Imran Khan’s arrest and Nawaz Sharif’s return
2022-2023 witnessed a dramatic turn of events for Imran Khan, Pakistan’s former Prime Minister. In April 2022, Khan was removed from office through a no-confidence motion, marking the end of his tenure as Prime Minister.
Shortly thereafter, in August 2023, he was arrested and subsequently jailed in connection with the Toshakhana case. This ongoing legal controversy alleges that Khan failed to disclose details of valuable gifts received while in office. Following his arrest, his supporters engaged in protests and clashes with law enforcement, leading to tense situations, including attempted incursions into the army headquarters in Rawalpindi and the Corps Commander’s residence in Lahore.
Meanwhile, these significant events coincided with the return of another prominent Pakistani figure, Nawaz Sharif, a former Prime Minister who had been in exile in London for four years. Sharif’s unexpected return just before the upcoming general elections scheduled for early 2024 is widely perceived as a potential indicator of his renewed political ambitions.
Canada-India relations shatter
The India-Canada diplomatic relationship turned frosty this year after Canadian PM Justin Trudeau claimed that there was a “potential link” between the Indian government and the killing of a pro-Khalistan leader Hardeep Singh Nijjar in Canada earlier this year. Nijjar, who was the head of the Guru Nanak Sikh Gurdwara Sahib in Surrey and the chief of the separatist organisation Khalistan Tiger Force (KTF), was shot by two unidentified men outside the gurdwara in June.
The ongoing Israel-Hamas war
The ongoing Israel-Hamas war in Gaza has killed over 20,000 Palestinians, wounded tens of thousands more, and displaced 90% of the 2.3 million residents of the besieged enclave.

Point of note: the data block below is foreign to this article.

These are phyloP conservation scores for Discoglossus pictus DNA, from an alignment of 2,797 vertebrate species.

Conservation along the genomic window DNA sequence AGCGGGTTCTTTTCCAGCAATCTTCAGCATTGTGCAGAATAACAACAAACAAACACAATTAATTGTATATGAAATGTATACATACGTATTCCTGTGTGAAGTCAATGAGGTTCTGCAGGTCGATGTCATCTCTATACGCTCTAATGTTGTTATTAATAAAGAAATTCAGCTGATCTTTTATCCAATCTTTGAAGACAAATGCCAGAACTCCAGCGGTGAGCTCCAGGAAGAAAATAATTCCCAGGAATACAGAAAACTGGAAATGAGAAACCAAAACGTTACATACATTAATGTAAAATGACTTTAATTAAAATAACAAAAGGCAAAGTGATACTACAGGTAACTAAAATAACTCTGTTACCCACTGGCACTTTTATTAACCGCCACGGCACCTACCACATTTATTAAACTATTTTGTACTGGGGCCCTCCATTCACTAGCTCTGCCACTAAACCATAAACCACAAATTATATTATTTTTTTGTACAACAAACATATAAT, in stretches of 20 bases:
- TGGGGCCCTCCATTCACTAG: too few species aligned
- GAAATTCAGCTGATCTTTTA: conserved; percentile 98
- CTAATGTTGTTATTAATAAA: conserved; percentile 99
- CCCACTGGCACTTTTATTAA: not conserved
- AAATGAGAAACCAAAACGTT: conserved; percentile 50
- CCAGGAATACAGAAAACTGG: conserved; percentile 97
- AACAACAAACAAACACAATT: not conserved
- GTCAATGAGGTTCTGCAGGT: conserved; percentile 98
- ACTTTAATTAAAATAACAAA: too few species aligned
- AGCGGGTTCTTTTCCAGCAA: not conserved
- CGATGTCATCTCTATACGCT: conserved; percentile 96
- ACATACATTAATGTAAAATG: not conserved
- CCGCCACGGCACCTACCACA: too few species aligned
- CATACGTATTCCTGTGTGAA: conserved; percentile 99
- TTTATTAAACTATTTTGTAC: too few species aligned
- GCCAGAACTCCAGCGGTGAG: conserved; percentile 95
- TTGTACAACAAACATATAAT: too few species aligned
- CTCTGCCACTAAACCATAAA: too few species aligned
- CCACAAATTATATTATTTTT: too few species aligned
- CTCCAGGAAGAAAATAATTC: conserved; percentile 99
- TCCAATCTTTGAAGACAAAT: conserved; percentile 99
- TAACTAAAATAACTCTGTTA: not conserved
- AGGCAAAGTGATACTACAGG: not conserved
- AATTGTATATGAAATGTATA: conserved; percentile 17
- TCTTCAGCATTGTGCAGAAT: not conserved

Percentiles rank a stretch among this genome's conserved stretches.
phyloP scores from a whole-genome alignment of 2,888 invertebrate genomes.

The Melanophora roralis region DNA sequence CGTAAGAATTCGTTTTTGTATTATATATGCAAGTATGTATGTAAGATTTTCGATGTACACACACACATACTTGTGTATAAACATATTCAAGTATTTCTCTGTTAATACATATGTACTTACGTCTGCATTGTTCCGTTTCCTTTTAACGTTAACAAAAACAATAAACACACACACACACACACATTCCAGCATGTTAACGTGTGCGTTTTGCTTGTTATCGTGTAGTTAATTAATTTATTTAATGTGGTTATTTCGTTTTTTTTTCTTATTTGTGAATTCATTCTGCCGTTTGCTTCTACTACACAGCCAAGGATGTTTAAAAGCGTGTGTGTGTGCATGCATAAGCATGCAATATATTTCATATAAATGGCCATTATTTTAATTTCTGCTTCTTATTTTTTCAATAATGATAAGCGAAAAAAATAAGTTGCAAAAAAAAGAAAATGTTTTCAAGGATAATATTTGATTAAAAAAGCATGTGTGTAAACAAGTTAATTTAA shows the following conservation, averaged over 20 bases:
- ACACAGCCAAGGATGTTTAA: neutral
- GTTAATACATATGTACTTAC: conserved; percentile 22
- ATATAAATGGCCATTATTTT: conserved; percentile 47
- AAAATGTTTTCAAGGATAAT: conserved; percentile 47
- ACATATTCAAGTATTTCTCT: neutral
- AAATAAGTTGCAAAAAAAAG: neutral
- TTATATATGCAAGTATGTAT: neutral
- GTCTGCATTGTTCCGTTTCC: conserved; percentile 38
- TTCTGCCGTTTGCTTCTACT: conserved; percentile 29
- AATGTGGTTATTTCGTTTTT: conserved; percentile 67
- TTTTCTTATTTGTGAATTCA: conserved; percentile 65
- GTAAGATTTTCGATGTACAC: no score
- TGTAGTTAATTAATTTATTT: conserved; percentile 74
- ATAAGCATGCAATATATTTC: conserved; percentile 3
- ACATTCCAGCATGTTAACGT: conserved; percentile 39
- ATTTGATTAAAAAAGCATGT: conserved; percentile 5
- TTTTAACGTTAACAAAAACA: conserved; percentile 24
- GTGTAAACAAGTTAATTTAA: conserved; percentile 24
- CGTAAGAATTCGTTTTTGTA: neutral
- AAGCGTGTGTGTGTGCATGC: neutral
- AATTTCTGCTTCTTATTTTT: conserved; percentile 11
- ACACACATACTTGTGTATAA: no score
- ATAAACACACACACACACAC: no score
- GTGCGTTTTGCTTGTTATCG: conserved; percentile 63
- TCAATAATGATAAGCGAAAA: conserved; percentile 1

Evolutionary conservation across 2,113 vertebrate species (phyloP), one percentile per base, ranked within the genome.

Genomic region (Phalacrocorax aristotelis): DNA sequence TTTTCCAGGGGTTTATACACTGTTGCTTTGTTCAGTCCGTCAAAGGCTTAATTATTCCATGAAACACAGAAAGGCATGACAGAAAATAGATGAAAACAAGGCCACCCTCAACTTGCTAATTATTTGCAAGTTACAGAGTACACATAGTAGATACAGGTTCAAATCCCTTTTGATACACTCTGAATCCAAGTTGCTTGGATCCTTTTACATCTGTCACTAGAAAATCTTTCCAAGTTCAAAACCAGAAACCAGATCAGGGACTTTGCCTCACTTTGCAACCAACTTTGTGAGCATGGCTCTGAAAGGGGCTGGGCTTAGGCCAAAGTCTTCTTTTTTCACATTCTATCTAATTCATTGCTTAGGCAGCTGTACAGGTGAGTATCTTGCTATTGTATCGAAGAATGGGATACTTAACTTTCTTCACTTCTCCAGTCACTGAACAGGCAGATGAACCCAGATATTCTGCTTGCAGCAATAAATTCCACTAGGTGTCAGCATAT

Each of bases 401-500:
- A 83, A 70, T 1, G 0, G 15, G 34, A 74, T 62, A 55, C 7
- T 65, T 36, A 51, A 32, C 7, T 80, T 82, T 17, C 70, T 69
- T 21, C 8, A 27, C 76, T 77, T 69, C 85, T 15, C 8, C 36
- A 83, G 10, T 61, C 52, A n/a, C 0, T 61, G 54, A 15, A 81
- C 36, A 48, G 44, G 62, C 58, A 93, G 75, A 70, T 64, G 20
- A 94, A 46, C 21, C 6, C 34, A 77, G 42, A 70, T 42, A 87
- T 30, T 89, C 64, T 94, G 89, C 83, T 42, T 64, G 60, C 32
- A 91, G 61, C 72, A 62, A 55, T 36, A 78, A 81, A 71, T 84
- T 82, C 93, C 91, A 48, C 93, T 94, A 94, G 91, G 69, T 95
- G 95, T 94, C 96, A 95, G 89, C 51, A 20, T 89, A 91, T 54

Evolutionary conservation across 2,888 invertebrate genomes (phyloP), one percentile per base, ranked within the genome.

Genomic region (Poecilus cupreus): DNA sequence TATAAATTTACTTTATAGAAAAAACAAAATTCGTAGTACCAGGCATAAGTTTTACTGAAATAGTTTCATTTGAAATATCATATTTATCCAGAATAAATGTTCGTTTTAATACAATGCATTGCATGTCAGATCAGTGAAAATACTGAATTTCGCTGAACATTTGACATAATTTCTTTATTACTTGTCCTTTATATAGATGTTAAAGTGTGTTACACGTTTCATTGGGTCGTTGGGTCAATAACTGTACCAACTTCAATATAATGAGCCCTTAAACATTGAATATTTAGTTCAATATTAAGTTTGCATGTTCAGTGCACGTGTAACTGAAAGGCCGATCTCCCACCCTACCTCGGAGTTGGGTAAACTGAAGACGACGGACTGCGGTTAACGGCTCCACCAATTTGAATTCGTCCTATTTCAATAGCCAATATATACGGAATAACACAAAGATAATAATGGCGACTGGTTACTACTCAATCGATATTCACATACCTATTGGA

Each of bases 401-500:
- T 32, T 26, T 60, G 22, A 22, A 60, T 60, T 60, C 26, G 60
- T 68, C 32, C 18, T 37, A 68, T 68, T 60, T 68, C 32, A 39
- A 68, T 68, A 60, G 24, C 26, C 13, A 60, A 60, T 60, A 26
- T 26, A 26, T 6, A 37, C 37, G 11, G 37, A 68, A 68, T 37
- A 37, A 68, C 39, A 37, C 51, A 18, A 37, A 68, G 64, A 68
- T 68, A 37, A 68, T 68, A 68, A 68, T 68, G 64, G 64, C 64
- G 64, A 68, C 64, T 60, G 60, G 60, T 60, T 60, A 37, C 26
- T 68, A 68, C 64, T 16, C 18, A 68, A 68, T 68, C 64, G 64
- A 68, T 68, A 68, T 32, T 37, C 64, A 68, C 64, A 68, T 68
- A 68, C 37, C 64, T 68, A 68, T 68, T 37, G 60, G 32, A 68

The current conflict was triggered by the surprise Hamas attack on Israel on October 7, in which 1,200 Israelis were gunned down in their homes, at a music festival and other public places by militants who overcame the country’s famed security and intelligence measures. The attack left thousands wounded and over 240 others were taken hostage, of which about half have been released as a part of a temporary ceasefire earlier this month.
Meanwhile, in a bid to stop the war, the United Nations had taken a series of extraordinary measures, including the triggering of Article 99 of the UN Charter.
A December 13 UNGA vote demanding an immediate humanitarian ceasefire in the conflict was adopted with an overwhelming majority of 153 nations (including India) voting in its favour, 10 voting against (including US and Israel) and 23 abstentions, but it has not translated to action on the ground.
The Nepal quake
More than 150 people were killed and hundreds of others injured after a 6.4 magnitude earthquake struck western Nepal on November 3. The quake, whose epicentre was at Ramidanda, about 550 km from the capital city of Kathmandu, was the country’s deadliest since 2015.